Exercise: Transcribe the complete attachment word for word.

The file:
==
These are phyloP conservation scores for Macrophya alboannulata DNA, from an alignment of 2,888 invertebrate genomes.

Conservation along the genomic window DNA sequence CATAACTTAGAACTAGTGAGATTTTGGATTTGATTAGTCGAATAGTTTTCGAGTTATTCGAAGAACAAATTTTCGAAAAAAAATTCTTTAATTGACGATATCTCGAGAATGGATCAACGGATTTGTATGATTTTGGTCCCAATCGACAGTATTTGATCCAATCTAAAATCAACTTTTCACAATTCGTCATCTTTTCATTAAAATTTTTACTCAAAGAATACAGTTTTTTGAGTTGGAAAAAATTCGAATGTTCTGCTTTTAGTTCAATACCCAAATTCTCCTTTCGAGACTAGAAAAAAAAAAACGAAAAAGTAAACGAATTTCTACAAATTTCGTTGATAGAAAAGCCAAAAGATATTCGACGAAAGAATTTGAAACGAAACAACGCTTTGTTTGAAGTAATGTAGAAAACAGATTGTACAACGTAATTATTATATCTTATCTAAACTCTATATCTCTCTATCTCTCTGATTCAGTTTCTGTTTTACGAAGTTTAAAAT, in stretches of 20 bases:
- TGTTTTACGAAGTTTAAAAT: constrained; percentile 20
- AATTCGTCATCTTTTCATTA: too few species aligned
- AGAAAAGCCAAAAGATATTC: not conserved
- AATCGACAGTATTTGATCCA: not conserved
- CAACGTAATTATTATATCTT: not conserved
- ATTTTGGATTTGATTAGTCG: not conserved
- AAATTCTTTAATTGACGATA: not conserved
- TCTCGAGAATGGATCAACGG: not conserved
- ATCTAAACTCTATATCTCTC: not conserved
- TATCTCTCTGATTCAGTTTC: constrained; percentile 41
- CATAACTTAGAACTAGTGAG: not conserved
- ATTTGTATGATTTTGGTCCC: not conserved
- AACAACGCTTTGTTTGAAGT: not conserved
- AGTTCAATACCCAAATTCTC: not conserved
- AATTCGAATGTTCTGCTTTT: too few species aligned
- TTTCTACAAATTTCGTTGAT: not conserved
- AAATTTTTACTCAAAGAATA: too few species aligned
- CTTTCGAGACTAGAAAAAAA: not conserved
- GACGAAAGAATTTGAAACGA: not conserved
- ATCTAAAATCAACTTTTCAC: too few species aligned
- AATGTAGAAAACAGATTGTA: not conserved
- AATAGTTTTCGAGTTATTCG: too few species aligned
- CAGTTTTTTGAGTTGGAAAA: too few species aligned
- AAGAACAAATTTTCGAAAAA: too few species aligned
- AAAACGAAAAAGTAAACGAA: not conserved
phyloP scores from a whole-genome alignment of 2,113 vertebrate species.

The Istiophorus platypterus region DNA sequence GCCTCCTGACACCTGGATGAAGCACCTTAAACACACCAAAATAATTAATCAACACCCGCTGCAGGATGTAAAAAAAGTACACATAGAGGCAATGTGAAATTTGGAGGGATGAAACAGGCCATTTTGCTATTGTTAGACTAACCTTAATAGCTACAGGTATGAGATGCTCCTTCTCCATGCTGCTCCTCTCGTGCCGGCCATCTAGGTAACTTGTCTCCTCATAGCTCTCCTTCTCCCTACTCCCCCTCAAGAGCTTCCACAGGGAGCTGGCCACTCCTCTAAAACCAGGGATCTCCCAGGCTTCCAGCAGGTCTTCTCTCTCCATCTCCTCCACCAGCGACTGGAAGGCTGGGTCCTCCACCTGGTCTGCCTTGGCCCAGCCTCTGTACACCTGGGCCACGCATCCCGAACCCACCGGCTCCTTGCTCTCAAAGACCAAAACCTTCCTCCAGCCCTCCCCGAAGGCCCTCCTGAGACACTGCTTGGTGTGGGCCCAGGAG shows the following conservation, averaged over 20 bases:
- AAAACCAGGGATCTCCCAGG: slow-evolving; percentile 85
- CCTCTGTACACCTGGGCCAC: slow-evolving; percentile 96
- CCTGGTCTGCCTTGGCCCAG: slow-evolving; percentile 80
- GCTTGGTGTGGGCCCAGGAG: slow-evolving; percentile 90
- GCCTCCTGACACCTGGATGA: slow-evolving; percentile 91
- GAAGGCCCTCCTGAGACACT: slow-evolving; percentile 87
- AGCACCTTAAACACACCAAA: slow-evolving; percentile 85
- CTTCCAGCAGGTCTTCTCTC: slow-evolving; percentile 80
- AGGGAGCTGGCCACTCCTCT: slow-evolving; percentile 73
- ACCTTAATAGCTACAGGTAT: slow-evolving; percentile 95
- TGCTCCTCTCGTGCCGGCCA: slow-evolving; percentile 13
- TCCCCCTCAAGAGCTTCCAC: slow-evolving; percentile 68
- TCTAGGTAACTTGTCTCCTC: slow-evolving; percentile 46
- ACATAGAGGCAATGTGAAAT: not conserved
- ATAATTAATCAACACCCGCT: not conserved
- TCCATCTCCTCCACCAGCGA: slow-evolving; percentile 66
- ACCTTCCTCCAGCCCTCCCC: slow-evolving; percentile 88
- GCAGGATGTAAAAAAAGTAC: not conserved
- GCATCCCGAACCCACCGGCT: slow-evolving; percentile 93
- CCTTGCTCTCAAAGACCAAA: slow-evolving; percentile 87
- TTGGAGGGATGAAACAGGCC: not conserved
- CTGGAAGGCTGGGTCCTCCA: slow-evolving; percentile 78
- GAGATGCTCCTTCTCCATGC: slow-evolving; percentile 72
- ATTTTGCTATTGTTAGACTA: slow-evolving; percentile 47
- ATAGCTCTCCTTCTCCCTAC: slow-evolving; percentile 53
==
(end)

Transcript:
These are phyloP conservation scores for Macrophya alboannulata DNA, from an alignment of 2,888 invertebrate genomes.

Conservation along the genomic window DNA sequence CATAACTTAGAACTAGTGAGATTTTGGATTTGATTAGTCGAATAGTTTTCGAGTTATTCGAAGAACAAATTTTCGAAAAAAAATTCTTTAATTGACGATATCTCGAGAATGGATCAACGGATTTGTATGATTTTGGTCCCAATCGACAGTATTTGATCCAATCTAAAATCAACTTTTCACAATTCGTCATCTTTTCATTAAAATTTTTACTCAAAGAATACAGTTTTTTGAGTTGGAAAAAATTCGAATGTTCTGCTTTTAGTTCAATACCCAAATTCTCCTTTCGAGACTAGAAAAAAAAAAACGAAAAAGTAAACGAATTTCTACAAATTTCGTTGATAGAAAAGCCAAAAGATATTCGACGAAAGAATTTGAAACGAAACAACGCTTTGTTTGAAGTAATGTAGAAAACAGATTGTACAACGTAATTATTATATCTTATCTAAACTCTATATCTCTCTATCTCTCTGATTCAGTTTCTGTTTTACGAAGTTTAAAAT, in stretches of 20 bases:
- TGTTTTACGAAGTTTAAAAT: constrained; percentile 20
- AATTCGTCATCTTTTCATTA: too few species aligned
- AGAAAAGCCAAAAGATATTC: not conserved
- AATCGACAGTATTTGATCCA: not conserved
- CAACGTAATTATTATATCTT: not conserved
- ATTTTGGATTTGATTAGTCG: not conserved
- AAATTCTTTAATTGACGATA: not conserved
- TCTCGAGAATGGATCAACGG: not conserved
- ATCTAAACTCTATATCTCTC: not conserved
- TATCTCTCTGATTCAGTTTC: constrained; percentile 41
- CATAACTTAGAACTAGTGAG: not conserved
- ATTTGTATGATTTTGGTCCC: not conserved
- AACAACGCTTTGTTTGAAGT: not conserved
- AGTTCAATACCCAAATTCTC: not conserved
- AATTCGAATGTTCTGCTTTT: too few species aligned
- TTTCTACAAATTTCGTTGAT: not conserved
- AAATTTTTACTCAAAGAATA: too few species aligned
- CTTTCGAGACTAGAAAAAAA: not conserved
- GACGAAAGAATTTGAAACGA: not conserved
- ATCTAAAATCAACTTTTCAC: too few species aligned
- AATGTAGAAAACAGATTGTA: not conserved
- AATAGTTTTCGAGTTATTCG: too few species aligned
- CAGTTTTTTGAGTTGGAAAA: too few species aligned
- AAGAACAAATTTTCGAAAAA: too few species aligned
- AAAACGAAAAAGTAAACGAA: not conserved
phyloP scores from a whole-genome alignment of 2,113 vertebrate species.

The Istiophorus platypterus region DNA sequence GCCTCCTGACACCTGGATGAAGCACCTTAAACACACCAAAATAATTAATCAACACCCGCTGCAGGATGTAAAAAAAGTACACATAGAGGCAATGTGAAATTTGGAGGGATGAAACAGGCCATTTTGCTATTGTTAGACTAACCTTAATAGCTACAGGTATGAGATGCTCCTTCTCCATGCTGCTCCTCTCGTGCCGGCCATCTAGGTAACTTGTCTCCTCATAGCTCTCCTTCTCCCTACTCCCCCTCAAGAGCTTCCACAGGGAGCTGGCCACTCCTCTAAAACCAGGGATCTCCCAGGCTTCCAGCAGGTCTTCTCTCTCCATCTCCTCCACCAGCGACTGGAAGGCTGGGTCCTCCACCTGGTCTGCCTTGGCCCAGCCTCTGTACACCTGGGCCACGCATCCCGAACCCACCGGCTCCTTGCTCTCAAAGACCAAAACCTTCCTCCAGCCCTCCCCGAAGGCCCTCCTGAGACACTGCTTGGTGTGGGCCCAGGAG shows the following conservation, averaged over 20 bases:
- AAAACCAGGGATCTCCCAGG: slow-evolving; percentile 85
- CCTCTGTACACCTGGGCCAC: slow-evolving; percentile 96
- CCTGGTCTGCCTTGGCCCAG: slow-evolving; percentile 80
- GCTTGGTGTGGGCCCAGGAG: slow-evolving; percentile 90
- GCCTCCTGACACCTGGATGA: slow-evolving; percentile 91
- GAAGGCCCTCCTGAGACACT: slow-evolving; percentile 87
- AGCACCTTAAACACACCAAA: slow-evolving; percentile 85
- CTTCCAGCAGGTCTTCTCTC: slow-evolving; percentile 80
- AGGGAGCTGGCCACTCCTCT: slow-evolving; percentile 73
- ACCTTAATAGCTACAGGTAT: slow-evolving; percentile 95
- TGCTCCTCTCGTGCCGGCCA: slow-evolving; percentile 13
- TCCCCCTCAAGAGCTTCCAC: slow-evolving; percentile 68
- TCTAGGTAACTTGTCTCCTC: slow-evolving; percentile 46
- ACATAGAGGCAATGTGAAAT: not conserved
- ATAATTAATCAACACCCGCT: not conserved
- TCCATCTCCTCCACCAGCGA: slow-evolving; percentile 66
- ACCTTCCTCCAGCCCTCCCC: slow-evolving; percentile 88
- GCAGGATGTAAAAAAAGTAC: not conserved
- GCATCCCGAACCCACCGGCT: slow-evolving; percentile 93
- CCTTGCTCTCAAAGACCAAA: slow-evolving; percentile 87
- TTGGAGGGATGAAACAGGCC: not conserved
- CTGGAAGGCTGGGTCCTCCA: slow-evolving; percentile 78
- GAGATGCTCCTTCTCCATGC: slow-evolving; percentile 72
- ATTTTGCTATTGTTAGACTA: slow-evolving; percentile 47
- ATAGCTCTCCTTCTCCCTAC: slow-evolving; percentile 53